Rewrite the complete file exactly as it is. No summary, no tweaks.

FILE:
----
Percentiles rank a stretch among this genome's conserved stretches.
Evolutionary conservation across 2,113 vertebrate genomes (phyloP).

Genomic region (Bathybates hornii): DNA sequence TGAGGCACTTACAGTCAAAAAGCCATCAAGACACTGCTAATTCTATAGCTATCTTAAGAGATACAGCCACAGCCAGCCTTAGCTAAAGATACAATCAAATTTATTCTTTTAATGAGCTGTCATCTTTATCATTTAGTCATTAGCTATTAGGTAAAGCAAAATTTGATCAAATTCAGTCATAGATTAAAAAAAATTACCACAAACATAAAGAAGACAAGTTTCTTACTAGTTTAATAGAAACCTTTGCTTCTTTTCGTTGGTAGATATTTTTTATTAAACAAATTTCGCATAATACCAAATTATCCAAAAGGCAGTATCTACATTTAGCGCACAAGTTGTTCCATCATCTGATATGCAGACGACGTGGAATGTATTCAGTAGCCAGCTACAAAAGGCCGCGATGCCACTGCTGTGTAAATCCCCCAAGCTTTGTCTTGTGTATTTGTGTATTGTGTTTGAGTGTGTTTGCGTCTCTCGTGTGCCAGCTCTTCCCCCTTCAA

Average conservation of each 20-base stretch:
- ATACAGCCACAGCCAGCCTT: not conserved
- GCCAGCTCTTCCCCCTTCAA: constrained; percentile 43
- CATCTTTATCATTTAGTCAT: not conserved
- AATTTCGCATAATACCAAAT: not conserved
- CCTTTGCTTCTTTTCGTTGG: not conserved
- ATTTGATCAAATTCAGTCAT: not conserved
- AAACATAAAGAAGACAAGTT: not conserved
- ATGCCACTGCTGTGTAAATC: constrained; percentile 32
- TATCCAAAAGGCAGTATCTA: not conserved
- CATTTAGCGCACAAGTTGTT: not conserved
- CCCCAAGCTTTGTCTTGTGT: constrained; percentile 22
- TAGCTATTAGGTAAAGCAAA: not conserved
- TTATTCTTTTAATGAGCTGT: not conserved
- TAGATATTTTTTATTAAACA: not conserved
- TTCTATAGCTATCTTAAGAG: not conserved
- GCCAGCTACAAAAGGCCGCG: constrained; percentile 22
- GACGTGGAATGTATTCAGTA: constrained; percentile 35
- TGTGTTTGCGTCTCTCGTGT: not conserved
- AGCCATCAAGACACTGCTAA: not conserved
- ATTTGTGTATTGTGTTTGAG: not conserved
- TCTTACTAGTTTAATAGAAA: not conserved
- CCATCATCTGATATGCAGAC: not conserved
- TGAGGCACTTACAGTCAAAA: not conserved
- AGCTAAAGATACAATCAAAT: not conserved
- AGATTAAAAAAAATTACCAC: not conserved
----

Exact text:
Percentiles rank a stretch among this genome's conserved stretches.
Evolutionary conservation across 2,113 vertebrate genomes (phyloP).

Genomic region (Bathybates hornii): DNA sequence TGAGGCACTTACAGTCAAAAAGCCATCAAGACACTGCTAATTCTATAGCTATCTTAAGAGATACAGCCACAGCCAGCCTTAGCTAAAGATACAATCAAATTTATTCTTTTAATGAGCTGTCATCTTTATCATTTAGTCATTAGCTATTAGGTAAAGCAAAATTTGATCAAATTCAGTCATAGATTAAAAAAAATTACCACAAACATAAAGAAGACAAGTTTCTTACTAGTTTAATAGAAACCTTTGCTTCTTTTCGTTGGTAGATATTTTTTATTAAACAAATTTCGCATAATACCAAATTATCCAAAAGGCAGTATCTACATTTAGCGCACAAGTTGTTCCATCATCTGATATGCAGACGACGTGGAATGTATTCAGTAGCCAGCTACAAAAGGCCGCGATGCCACTGCTGTGTAAATCCCCCAAGCTTTGTCTTGTGTATTTGTGTATTGTGTTTGAGTGTGTTTGCGTCTCTCGTGTGCCAGCTCTTCCCCCTTCAA

Average conservation of each 20-base stretch:
- ATACAGCCACAGCCAGCCTT: not conserved
- GCCAGCTCTTCCCCCTTCAA: constrained; percentile 43
- CATCTTTATCATTTAGTCAT: not conserved
- AATTTCGCATAATACCAAAT: not conserved
- CCTTTGCTTCTTTTCGTTGG: not conserved
- ATTTGATCAAATTCAGTCAT: not conserved
- AAACATAAAGAAGACAAGTT: not conserved
- ATGCCACTGCTGTGTAAATC: constrained; percentile 32
- TATCCAAAAGGCAGTATCTA: not conserved
- CATTTAGCGCACAAGTTGTT: not conserved
- CCCCAAGCTTTGTCTTGTGT: constrained; percentile 22
- TAGCTATTAGGTAAAGCAAA: not conserved
- TTATTCTTTTAATGAGCTGT: not conserved
- TAGATATTTTTTATTAAACA: not conserved
- TTCTATAGCTATCTTAAGAG: not conserved
- GCCAGCTACAAAAGGCCGCG: constrained; percentile 22
- GACGTGGAATGTATTCAGTA: constrained; percentile 35
- TGTGTTTGCGTCTCTCGTGT: not conserved
- AGCCATCAAGACACTGCTAA: not conserved
- ATTTGTGTATTGTGTTTGAG: not conserved
- TCTTACTAGTTTAATAGAAA: not conserved
- CCATCATCTGATATGCAGAC: not conserved
- TGAGGCACTTACAGTCAAAA: not conserved
- AGCTAAAGATACAATCAAAT: not conserved
- AGATTAAAAAAAATTACCAC: not conserved